1

Stock A has low and consistant daily volume (as in, the daily volume doesn't differ much day to day), and rises slowly and steadily from $30 to $40 in 2 months. There are no news relating to Stock A in the space of these 2 months.

Stock B has low volume, but suddenly over 3 days its volume spikes up in millions, and the stock shoots up from $30 to $40 in the space of 3 days. It hovers around $40 for the remaining 2 months. There are no news relating to Stock B in this space of these 2 months.

What are the implications for the future stock prices of the above 2 stocks? Will Stock A's price have a higher chance to slowly continue to increase, and Stock B's price to have a higher chance to drop back down?

Does it mean that Stock A is "really worth for money" as it slowly increases in value, and that there are speculators bidding on Stock B which might make it riskier?

In all, is Stock A a safer investment, and Stock B a riskier stock to buy?

3

Stock B could be considered to be more risky because it seems to be more volatile - sharp rises on large volume increases can easily be followed by sharp drops or by further rises in the start of a new uptrend.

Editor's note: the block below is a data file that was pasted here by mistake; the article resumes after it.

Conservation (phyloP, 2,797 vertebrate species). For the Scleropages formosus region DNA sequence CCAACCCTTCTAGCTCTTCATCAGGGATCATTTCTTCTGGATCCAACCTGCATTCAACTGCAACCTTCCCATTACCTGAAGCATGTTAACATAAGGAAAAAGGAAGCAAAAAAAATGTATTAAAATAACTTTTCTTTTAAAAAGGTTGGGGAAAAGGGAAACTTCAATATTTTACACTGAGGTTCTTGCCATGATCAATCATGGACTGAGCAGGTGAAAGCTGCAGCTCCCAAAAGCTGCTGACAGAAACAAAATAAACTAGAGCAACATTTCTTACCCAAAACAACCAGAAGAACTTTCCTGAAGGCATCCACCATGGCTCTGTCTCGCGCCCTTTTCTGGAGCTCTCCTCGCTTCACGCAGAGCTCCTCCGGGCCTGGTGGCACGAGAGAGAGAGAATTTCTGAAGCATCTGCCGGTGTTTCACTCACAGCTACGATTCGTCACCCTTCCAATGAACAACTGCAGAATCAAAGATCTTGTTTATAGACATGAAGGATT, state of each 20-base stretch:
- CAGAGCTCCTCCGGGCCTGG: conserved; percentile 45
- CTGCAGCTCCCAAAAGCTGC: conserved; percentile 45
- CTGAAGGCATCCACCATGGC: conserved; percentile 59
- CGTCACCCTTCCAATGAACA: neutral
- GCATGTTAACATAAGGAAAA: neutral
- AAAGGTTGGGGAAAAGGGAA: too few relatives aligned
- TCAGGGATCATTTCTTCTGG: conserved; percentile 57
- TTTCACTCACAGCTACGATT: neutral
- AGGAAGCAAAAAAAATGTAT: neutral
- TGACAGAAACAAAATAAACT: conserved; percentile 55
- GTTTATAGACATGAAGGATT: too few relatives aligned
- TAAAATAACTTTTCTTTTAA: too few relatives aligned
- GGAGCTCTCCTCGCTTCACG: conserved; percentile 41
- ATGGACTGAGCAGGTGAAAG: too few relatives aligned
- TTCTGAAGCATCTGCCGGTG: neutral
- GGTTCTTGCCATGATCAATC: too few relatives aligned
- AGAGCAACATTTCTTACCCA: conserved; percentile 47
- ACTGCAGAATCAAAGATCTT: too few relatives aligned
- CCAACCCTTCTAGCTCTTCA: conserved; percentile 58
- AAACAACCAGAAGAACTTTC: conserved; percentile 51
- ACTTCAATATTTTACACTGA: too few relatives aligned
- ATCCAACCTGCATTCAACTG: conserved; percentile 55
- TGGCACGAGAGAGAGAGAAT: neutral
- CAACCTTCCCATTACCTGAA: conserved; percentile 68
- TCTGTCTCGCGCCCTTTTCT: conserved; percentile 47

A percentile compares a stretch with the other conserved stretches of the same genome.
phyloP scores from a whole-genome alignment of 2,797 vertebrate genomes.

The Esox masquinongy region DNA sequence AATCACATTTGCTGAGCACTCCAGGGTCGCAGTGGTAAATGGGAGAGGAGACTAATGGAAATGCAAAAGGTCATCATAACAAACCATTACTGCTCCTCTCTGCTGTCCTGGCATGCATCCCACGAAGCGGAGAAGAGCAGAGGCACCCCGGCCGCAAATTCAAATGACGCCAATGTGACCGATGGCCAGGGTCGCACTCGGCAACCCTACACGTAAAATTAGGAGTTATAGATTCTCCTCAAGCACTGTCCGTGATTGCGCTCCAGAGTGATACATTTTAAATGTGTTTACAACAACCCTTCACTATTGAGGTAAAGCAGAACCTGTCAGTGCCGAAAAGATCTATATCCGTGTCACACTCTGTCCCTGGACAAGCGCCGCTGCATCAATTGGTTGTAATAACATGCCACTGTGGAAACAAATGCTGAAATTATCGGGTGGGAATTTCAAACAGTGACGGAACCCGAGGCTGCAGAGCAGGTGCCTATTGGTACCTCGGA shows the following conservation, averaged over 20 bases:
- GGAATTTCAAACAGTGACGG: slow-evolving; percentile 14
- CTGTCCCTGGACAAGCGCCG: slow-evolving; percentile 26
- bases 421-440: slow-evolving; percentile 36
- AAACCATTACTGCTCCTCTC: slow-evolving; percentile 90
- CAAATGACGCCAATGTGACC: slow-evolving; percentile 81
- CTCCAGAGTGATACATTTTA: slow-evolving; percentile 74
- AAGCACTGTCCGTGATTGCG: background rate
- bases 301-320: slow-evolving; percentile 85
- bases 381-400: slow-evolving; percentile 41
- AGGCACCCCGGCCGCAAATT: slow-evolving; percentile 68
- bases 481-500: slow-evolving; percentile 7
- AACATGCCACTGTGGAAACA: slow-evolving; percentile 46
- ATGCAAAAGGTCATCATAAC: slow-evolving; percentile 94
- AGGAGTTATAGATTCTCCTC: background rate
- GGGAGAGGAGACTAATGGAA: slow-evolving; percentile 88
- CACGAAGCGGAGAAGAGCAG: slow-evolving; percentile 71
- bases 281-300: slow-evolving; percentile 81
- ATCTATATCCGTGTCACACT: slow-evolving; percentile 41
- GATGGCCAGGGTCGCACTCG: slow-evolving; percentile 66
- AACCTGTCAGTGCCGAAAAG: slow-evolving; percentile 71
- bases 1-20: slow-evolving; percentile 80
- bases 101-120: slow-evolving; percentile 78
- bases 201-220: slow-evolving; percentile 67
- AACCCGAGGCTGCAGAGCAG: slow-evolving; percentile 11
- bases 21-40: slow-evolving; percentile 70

However, if both A and B are trading on low volume in general, they can both be more on the risky side due to having relatively low liquidity, especially if you buy a large order compared to the average daily volume.

But just looking at the criteria you have included in your question is not enough to determine which stock is riskier than the other, and you should look at this criteria in combination with other indicators and information about each stock to obtain a more complete picture.

  • Hi Victor, thanks for your comments. Why would it be riskier (for both A and B) if it was having relatively low liquidity, and I bought a large amount in proportion to the daily average volume? – Mikey May 12 '14 at 6:40
  • If say the average daily volume was 10,000 and you had 10,000 shares you were looking to sell, your order would take up all the shares being exchanged (on average) per day. You may find it hard to sell your whole order at once at the price you want, so you may have to lower your sell price, sometimes considerably, to be able to sell. This is called liquidity risk. You may have to wait a considerable time to sell at the price you want (sometimes you won't be able to sell at this price), or you way need to lower your price considerably if you want to sell quickly. – Victor May 12 '14 at 10:31

Your Answer

By clicking “Post Your Answer”, you agree to our terms of service, privacy policy and cookie policy

Not the answer you're looking for? Browse other questions tagged or ask your own question.